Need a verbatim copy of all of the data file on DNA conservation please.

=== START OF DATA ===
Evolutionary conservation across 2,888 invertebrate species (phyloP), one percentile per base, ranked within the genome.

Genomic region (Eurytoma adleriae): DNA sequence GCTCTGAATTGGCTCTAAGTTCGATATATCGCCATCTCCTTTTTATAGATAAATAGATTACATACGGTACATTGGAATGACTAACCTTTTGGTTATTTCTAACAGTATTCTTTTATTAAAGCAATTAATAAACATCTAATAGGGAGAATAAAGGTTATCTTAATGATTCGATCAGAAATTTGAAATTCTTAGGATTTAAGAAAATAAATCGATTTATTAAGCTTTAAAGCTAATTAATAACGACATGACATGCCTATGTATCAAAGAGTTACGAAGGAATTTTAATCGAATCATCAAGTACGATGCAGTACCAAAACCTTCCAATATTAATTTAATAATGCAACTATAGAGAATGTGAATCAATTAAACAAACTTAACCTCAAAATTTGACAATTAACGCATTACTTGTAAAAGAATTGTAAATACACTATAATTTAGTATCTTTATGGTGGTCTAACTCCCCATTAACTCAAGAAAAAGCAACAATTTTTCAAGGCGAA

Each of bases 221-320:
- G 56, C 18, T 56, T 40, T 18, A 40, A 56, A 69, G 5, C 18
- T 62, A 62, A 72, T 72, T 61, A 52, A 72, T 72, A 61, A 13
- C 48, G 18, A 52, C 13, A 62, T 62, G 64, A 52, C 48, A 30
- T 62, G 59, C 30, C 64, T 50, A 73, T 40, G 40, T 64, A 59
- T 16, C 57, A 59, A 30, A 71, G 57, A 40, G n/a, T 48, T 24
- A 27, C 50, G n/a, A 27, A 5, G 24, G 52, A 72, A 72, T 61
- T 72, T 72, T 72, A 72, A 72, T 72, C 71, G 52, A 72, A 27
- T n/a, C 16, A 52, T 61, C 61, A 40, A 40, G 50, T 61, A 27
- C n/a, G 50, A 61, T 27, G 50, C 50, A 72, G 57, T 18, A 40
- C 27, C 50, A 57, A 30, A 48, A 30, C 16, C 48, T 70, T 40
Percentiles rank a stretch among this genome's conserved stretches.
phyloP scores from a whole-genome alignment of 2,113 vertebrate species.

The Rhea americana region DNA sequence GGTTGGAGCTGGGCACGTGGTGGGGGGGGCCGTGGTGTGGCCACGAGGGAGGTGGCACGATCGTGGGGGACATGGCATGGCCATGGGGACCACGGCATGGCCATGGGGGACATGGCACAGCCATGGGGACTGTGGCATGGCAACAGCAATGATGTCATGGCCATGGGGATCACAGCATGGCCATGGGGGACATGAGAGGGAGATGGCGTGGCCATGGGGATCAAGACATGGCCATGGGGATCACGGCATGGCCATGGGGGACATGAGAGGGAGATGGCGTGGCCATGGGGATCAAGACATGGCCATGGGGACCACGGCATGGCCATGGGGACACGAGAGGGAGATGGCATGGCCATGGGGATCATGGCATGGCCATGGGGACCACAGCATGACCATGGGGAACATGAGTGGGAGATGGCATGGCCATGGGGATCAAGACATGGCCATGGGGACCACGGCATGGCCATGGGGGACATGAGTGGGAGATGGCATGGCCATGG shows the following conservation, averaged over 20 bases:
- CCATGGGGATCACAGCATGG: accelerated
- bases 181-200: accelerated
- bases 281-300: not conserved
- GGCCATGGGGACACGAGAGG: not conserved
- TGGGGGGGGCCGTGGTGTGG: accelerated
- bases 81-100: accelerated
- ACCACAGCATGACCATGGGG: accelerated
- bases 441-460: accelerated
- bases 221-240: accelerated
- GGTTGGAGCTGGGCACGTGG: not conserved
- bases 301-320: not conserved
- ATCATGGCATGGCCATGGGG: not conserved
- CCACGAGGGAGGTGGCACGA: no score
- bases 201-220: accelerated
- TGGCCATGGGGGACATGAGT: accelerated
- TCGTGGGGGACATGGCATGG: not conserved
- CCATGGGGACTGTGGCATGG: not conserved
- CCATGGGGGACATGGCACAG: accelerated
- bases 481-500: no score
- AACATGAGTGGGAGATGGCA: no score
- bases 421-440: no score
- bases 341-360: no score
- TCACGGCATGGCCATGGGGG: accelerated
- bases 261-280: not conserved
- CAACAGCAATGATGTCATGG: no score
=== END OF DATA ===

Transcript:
Evolutionary conservation across 2,888 invertebrate species (phyloP), one percentile per base, ranked within the genome.

Genomic region (Eurytoma adleriae): DNA sequence GCTCTGAATTGGCTCTAAGTTCGATATATCGCCATCTCCTTTTTATAGATAAATAGATTACATACGGTACATTGGAATGACTAACCTTTTGGTTATTTCTAACAGTATTCTTTTATTAAAGCAATTAATAAACATCTAATAGGGAGAATAAAGGTTATCTTAATGATTCGATCAGAAATTTGAAATTCTTAGGATTTAAGAAAATAAATCGATTTATTAAGCTTTAAAGCTAATTAATAACGACATGACATGCCTATGTATCAAAGAGTTACGAAGGAATTTTAATCGAATCATCAAGTACGATGCAGTACCAAAACCTTCCAATATTAATTTAATAATGCAACTATAGAGAATGTGAATCAATTAAACAAACTTAACCTCAAAATTTGACAATTAACGCATTACTTGTAAAAGAATTGTAAATACACTATAATTTAGTATCTTTATGGTGGTCTAACTCCCCATTAACTCAAGAAAAAGCAACAATTTTTCAAGGCGAA

Each of bases 221-320:
- G 56, C 18, T 56, T 40, T 18, A 40, A 56, A 69, G 5, C 18
- T 62, A 62, A 72, T 72, T 61, A 52, A 72, T 72, A 61, A 13
- C 48, G 18, A 52, C 13, A 62, T 62, G 64, A 52, C 48, A 30
- T 62, G 59, C 30, C 64, T 50, A 73, T 40, G 40, T 64, A 59
- T 16, C 57, A 59, A 30, A 71, G 57, A 40, G n/a, T 48, T 24
- A 27, C 50, G n/a, A 27, A 5, G 24, G 52, A 72, A 72, T 61
- T 72, T 72, T 72, A 72, A 72, T 72, C 71, G 52, A 72, A 27
- T n/a, C 16, A 52, T 61, C 61, A 40, A 40, G 50, T 61, A 27
- C n/a, G 50, A 61, T 27, G 50, C 50, A 72, G 57, T 18, A 40
- C 27, C 50, A 57, A 30, A 48, A 30, C 16, C 48, T 70, T 40
Percentiles rank a stretch among this genome's conserved stretches.
phyloP scores from a whole-genome alignment of 2,113 vertebrate species.

The Rhea americana region DNA sequence GGTTGGAGCTGGGCACGTGGTGGGGGGGGCCGTGGTGTGGCCACGAGGGAGGTGGCACGATCGTGGGGGACATGGCATGGCCATGGGGACCACGGCATGGCCATGGGGGACATGGCACAGCCATGGGGACTGTGGCATGGCAACAGCAATGATGTCATGGCCATGGGGATCACAGCATGGCCATGGGGGACATGAGAGGGAGATGGCGTGGCCATGGGGATCAAGACATGGCCATGGGGATCACGGCATGGCCATGGGGGACATGAGAGGGAGATGGCGTGGCCATGGGGATCAAGACATGGCCATGGGGACCACGGCATGGCCATGGGGACACGAGAGGGAGATGGCATGGCCATGGGGATCATGGCATGGCCATGGGGACCACAGCATGACCATGGGGAACATGAGTGGGAGATGGCATGGCCATGGGGATCAAGACATGGCCATGGGGACCACGGCATGGCCATGGGGGACATGAGTGGGAGATGGCATGGCCATGG shows the following conservation, averaged over 20 bases:
- CCATGGGGATCACAGCATGG: accelerated
- bases 181-200: accelerated
- bases 281-300: not conserved
- GGCCATGGGGACACGAGAGG: not conserved
- TGGGGGGGGCCGTGGTGTGG: accelerated
- bases 81-100: accelerated
- ACCACAGCATGACCATGGGG: accelerated
- bases 441-460: accelerated
- bases 221-240: accelerated
- GGTTGGAGCTGGGCACGTGG: not conserved
- bases 301-320: not conserved
- ATCATGGCATGGCCATGGGG: not conserved
- CCACGAGGGAGGTGGCACGA: no score
- bases 201-220: accelerated
- TGGCCATGGGGGACATGAGT: accelerated
- TCGTGGGGGACATGGCATGG: not conserved
- CCATGGGGACTGTGGCATGG: not conserved
- CCATGGGGGACATGGCACAG: accelerated
- bases 481-500: no score
- AACATGAGTGGGAGATGGCA: no score
- bases 421-440: no score
- bases 341-360: no score
- TCACGGCATGGCCATGGGGG: accelerated
- bases 261-280: not conserved
- CAACAGCAATGATGTCATGG: no score